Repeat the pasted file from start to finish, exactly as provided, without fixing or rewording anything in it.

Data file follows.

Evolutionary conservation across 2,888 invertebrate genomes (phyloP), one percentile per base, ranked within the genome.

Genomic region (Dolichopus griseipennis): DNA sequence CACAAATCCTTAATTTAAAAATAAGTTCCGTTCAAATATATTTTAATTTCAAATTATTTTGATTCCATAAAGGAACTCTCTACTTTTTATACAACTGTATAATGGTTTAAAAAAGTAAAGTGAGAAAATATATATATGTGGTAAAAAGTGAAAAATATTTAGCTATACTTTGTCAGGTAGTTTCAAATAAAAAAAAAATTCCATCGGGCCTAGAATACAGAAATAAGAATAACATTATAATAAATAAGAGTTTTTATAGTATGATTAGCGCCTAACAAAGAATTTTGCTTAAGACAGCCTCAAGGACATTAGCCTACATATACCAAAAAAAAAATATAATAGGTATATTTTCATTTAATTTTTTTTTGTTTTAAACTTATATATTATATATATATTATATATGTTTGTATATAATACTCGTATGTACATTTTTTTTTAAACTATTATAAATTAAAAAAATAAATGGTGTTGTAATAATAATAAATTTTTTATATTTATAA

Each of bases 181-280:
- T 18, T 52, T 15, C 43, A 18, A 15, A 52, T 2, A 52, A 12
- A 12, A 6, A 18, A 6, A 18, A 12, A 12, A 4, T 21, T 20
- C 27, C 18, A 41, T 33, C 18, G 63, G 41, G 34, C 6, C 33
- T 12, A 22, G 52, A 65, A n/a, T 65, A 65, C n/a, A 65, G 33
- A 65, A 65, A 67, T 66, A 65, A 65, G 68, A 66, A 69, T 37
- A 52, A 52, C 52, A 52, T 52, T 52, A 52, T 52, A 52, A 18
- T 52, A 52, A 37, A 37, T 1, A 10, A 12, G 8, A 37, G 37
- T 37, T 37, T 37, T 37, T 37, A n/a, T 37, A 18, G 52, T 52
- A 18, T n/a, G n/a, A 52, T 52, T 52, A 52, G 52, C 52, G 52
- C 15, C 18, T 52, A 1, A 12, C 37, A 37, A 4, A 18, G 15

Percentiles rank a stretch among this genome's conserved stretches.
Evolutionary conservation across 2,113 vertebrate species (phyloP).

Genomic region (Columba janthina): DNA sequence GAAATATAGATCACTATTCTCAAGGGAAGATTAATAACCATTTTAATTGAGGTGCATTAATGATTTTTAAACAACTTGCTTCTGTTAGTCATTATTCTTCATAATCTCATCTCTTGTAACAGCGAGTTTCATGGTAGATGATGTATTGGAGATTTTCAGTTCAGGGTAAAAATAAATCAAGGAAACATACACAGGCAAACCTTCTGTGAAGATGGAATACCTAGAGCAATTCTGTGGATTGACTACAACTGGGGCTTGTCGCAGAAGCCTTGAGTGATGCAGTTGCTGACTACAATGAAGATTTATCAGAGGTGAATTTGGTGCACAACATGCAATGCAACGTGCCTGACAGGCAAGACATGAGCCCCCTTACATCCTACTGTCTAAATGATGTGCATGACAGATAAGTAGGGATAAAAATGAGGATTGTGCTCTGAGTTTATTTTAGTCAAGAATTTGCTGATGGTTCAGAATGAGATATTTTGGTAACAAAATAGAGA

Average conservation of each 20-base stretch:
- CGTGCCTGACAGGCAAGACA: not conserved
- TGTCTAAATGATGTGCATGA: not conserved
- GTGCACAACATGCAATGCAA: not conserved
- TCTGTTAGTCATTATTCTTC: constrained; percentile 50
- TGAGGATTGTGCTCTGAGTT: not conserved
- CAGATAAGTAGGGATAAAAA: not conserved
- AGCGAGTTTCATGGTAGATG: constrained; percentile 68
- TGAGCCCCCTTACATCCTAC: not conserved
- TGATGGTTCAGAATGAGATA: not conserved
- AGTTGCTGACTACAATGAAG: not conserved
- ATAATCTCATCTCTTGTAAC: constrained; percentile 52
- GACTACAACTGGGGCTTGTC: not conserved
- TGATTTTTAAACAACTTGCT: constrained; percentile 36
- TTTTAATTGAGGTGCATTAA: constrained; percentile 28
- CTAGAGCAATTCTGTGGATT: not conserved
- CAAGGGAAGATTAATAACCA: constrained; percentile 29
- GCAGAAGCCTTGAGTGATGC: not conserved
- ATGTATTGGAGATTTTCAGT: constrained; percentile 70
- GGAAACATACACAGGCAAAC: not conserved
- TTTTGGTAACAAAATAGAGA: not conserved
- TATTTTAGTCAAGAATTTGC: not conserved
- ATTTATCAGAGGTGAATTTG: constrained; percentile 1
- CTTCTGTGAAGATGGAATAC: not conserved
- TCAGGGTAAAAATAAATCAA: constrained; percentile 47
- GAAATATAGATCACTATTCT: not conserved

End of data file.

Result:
Evolutionary conservation across 2,888 invertebrate genomes (phyloP), one percentile per base, ranked within the genome.

Genomic region (Dolichopus griseipennis): DNA sequence CACAAATCCTTAATTTAAAAATAAGTTCCGTTCAAATATATTTTAATTTCAAATTATTTTGATTCCATAAAGGAACTCTCTACTTTTTATACAACTGTATAATGGTTTAAAAAAGTAAAGTGAGAAAATATATATATGTGGTAAAAAGTGAAAAATATTTAGCTATACTTTGTCAGGTAGTTTCAAATAAAAAAAAAATTCCATCGGGCCTAGAATACAGAAATAAGAATAACATTATAATAAATAAGAGTTTTTATAGTATGATTAGCGCCTAACAAAGAATTTTGCTTAAGACAGCCTCAAGGACATTAGCCTACATATACCAAAAAAAAAATATAATAGGTATATTTTCATTTAATTTTTTTTTGTTTTAAACTTATATATTATATATATATTATATATGTTTGTATATAATACTCGTATGTACATTTTTTTTTAAACTATTATAAATTAAAAAAATAAATGGTGTTGTAATAATAATAAATTTTTTATATTTATAA

Each of bases 181-280:
- T 18, T 52, T 15, C 43, A 18, A 15, A 52, T 2, A 52, A 12
- A 12, A 6, A 18, A 6, A 18, A 12, A 12, A 4, T 21, T 20
- C 27, C 18, A 41, T 33, C 18, G 63, G 41, G 34, C 6, C 33
- T 12, A 22, G 52, A 65, A n/a, T 65, A 65, C n/a, A 65, G 33
- A 65, A 65, A 67, T 66, A 65, A 65, G 68, A 66, A 69, T 37
- A 52, A 52, C 52, A 52, T 52, T 52, A 52, T 52, A 52, A 18
- T 52, A 52, A 37, A 37, T 1, A 10, A 12, G 8, A 37, G 37
- T 37, T 37, T 37, T 37, T 37, A n/a, T 37, A 18, G 52, T 52
- A 18, T n/a, G n/a, A 52, T 52, T 52, A 52, G 52, C 52, G 52
- C 15, C 18, T 52, A 1, A 12, C 37, A 37, A 4, A 18, G 15

Percentiles rank a stretch among this genome's conserved stretches.
Evolutionary conservation across 2,113 vertebrate species (phyloP).

Genomic region (Columba janthina): DNA sequence GAAATATAGATCACTATTCTCAAGGGAAGATTAATAACCATTTTAATTGAGGTGCATTAATGATTTTTAAACAACTTGCTTCTGTTAGTCATTATTCTTCATAATCTCATCTCTTGTAACAGCGAGTTTCATGGTAGATGATGTATTGGAGATTTTCAGTTCAGGGTAAAAATAAATCAAGGAAACATACACAGGCAAACCTTCTGTGAAGATGGAATACCTAGAGCAATTCTGTGGATTGACTACAACTGGGGCTTGTCGCAGAAGCCTTGAGTGATGCAGTTGCTGACTACAATGAAGATTTATCAGAGGTGAATTTGGTGCACAACATGCAATGCAACGTGCCTGACAGGCAAGACATGAGCCCCCTTACATCCTACTGTCTAAATGATGTGCATGACAGATAAGTAGGGATAAAAATGAGGATTGTGCTCTGAGTTTATTTTAGTCAAGAATTTGCTGATGGTTCAGAATGAGATATTTTGGTAACAAAATAGAGA

Average conservation of each 20-base stretch:
- CGTGCCTGACAGGCAAGACA: not conserved
- TGTCTAAATGATGTGCATGA: not conserved
- GTGCACAACATGCAATGCAA: not conserved
- TCTGTTAGTCATTATTCTTC: constrained; percentile 50
- TGAGGATTGTGCTCTGAGTT: not conserved
- CAGATAAGTAGGGATAAAAA: not conserved
- AGCGAGTTTCATGGTAGATG: constrained; percentile 68
- TGAGCCCCCTTACATCCTAC: not conserved
- TGATGGTTCAGAATGAGATA: not conserved
- AGTTGCTGACTACAATGAAG: not conserved
- ATAATCTCATCTCTTGTAAC: constrained; percentile 52
- GACTACAACTGGGGCTTGTC: not conserved
- TGATTTTTAAACAACTTGCT: constrained; percentile 36
- TTTTAATTGAGGTGCATTAA: constrained; percentile 28
- CTAGAGCAATTCTGTGGATT: not conserved
- CAAGGGAAGATTAATAACCA: constrained; percentile 29
- GCAGAAGCCTTGAGTGATGC: not conserved
- ATGTATTGGAGATTTTCAGT: constrained; percentile 70
- GGAAACATACACAGGCAAAC: not conserved
- TTTTGGTAACAAAATAGAGA: not conserved
- TATTTTAGTCAAGAATTTGC: not conserved
- ATTTATCAGAGGTGAATTTG: constrained; percentile 1
- CTTCTGTGAAGATGGAATAC: not conserved
- TCAGGGTAAAAATAAATCAA: constrained; percentile 47
- GAAATATAGATCACTATTCT: not conserved